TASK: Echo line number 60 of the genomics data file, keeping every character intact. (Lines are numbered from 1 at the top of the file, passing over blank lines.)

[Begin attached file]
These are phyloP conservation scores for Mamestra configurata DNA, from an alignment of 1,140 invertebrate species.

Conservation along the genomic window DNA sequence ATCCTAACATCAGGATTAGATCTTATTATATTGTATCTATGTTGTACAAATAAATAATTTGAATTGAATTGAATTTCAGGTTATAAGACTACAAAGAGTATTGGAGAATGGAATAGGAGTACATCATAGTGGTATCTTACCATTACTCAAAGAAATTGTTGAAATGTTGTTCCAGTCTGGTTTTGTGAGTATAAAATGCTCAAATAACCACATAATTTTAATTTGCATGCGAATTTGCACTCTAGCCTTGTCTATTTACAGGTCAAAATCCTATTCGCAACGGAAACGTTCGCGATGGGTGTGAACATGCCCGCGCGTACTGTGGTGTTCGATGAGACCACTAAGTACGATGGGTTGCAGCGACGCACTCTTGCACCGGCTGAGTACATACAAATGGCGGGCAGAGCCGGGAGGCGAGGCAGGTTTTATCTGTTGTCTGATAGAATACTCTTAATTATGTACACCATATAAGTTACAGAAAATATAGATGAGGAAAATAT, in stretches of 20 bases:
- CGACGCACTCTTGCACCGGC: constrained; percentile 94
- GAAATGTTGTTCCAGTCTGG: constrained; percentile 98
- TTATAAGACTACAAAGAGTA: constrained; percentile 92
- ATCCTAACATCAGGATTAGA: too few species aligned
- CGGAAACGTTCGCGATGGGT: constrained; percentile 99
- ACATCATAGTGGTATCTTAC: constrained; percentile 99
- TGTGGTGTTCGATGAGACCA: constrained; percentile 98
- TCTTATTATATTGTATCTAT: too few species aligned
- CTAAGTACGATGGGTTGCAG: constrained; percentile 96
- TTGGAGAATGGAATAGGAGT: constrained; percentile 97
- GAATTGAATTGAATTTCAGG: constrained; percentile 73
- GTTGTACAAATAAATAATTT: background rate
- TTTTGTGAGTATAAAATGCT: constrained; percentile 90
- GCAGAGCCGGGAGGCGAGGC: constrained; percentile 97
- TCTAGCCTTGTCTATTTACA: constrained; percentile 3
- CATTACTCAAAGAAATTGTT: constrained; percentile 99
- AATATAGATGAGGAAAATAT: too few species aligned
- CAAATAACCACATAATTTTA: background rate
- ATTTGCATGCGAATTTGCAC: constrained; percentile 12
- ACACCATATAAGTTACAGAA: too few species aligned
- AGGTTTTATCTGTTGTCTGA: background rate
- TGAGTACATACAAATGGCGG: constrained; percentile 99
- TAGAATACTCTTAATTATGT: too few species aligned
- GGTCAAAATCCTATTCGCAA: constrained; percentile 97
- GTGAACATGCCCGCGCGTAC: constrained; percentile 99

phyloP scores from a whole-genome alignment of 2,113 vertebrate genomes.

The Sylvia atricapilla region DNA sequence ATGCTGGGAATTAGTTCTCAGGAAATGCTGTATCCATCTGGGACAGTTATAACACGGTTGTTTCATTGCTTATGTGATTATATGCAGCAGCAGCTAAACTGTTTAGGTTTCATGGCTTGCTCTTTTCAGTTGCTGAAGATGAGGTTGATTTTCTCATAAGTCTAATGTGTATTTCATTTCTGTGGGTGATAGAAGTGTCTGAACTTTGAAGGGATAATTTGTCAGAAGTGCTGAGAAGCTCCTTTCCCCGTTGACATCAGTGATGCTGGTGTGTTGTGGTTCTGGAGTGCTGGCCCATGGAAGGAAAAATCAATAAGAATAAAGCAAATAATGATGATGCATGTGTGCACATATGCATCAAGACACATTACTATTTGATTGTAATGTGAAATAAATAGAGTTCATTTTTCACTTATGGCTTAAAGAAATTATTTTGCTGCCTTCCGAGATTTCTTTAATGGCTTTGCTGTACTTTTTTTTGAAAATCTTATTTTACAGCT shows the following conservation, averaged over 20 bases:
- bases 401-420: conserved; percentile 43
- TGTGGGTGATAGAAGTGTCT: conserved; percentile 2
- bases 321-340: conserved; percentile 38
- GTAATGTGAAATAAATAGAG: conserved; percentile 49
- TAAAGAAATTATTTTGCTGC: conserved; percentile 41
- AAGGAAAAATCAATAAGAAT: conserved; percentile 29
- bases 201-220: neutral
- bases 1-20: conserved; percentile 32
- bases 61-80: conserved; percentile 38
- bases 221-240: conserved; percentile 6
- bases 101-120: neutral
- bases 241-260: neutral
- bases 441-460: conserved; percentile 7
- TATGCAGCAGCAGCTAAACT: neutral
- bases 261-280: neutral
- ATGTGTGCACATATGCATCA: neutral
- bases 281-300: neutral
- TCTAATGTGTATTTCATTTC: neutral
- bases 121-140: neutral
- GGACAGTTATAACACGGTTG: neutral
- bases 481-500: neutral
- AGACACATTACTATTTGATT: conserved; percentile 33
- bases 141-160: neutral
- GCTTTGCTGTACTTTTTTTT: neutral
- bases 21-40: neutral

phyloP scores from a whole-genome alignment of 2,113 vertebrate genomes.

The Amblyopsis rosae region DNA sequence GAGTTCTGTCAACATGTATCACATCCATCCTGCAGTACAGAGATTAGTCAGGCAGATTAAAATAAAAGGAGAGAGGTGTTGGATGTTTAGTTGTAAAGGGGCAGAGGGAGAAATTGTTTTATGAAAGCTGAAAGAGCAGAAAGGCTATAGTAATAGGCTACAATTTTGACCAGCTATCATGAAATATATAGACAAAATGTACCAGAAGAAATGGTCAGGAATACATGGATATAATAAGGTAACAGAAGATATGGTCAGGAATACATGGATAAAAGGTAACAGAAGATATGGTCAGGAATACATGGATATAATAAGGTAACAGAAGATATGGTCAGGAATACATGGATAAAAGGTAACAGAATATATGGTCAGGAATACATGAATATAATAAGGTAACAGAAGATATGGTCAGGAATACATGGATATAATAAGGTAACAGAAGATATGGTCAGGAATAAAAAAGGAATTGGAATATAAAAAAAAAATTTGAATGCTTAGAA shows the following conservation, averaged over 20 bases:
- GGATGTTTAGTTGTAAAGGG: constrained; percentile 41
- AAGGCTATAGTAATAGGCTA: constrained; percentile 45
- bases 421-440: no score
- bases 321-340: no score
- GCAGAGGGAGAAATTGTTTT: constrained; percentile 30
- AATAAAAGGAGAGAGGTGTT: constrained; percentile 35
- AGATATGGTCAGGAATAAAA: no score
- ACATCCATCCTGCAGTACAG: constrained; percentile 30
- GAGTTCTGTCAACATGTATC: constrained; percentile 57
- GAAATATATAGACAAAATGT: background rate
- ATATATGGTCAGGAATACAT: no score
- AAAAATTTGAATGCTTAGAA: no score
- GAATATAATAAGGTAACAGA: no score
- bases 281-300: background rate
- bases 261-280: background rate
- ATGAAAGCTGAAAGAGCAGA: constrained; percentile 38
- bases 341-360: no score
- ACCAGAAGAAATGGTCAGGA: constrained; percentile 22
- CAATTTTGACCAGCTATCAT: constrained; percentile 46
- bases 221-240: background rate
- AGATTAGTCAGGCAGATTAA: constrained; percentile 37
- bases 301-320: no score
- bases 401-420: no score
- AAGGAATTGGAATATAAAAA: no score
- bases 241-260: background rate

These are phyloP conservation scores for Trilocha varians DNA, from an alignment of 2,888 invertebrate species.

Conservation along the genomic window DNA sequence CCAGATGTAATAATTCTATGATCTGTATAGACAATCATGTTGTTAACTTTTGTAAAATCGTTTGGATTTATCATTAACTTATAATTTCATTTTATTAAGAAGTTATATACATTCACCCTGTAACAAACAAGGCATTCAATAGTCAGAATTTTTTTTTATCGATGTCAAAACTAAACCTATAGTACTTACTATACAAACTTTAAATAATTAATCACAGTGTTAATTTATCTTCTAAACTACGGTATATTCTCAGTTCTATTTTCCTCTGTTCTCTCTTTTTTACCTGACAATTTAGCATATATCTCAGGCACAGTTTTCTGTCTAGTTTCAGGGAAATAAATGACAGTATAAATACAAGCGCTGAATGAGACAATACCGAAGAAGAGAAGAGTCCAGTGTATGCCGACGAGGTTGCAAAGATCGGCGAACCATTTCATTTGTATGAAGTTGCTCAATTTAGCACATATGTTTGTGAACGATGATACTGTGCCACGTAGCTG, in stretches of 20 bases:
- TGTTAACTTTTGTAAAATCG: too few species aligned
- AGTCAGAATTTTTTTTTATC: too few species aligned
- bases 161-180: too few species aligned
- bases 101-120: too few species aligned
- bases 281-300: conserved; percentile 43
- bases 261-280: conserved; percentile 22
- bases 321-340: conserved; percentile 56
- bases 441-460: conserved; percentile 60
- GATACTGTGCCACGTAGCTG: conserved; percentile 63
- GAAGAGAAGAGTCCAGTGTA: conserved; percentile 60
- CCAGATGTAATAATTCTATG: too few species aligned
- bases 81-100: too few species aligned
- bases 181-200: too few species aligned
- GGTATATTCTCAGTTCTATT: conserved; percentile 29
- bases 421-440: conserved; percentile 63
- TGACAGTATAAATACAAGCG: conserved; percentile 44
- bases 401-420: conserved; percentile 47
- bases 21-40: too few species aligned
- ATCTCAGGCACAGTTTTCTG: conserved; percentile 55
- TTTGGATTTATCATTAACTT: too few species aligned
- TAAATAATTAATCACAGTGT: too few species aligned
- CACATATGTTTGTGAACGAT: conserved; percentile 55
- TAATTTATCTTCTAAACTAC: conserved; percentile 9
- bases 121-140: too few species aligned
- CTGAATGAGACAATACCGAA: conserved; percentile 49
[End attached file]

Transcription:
- bases 321-340: no score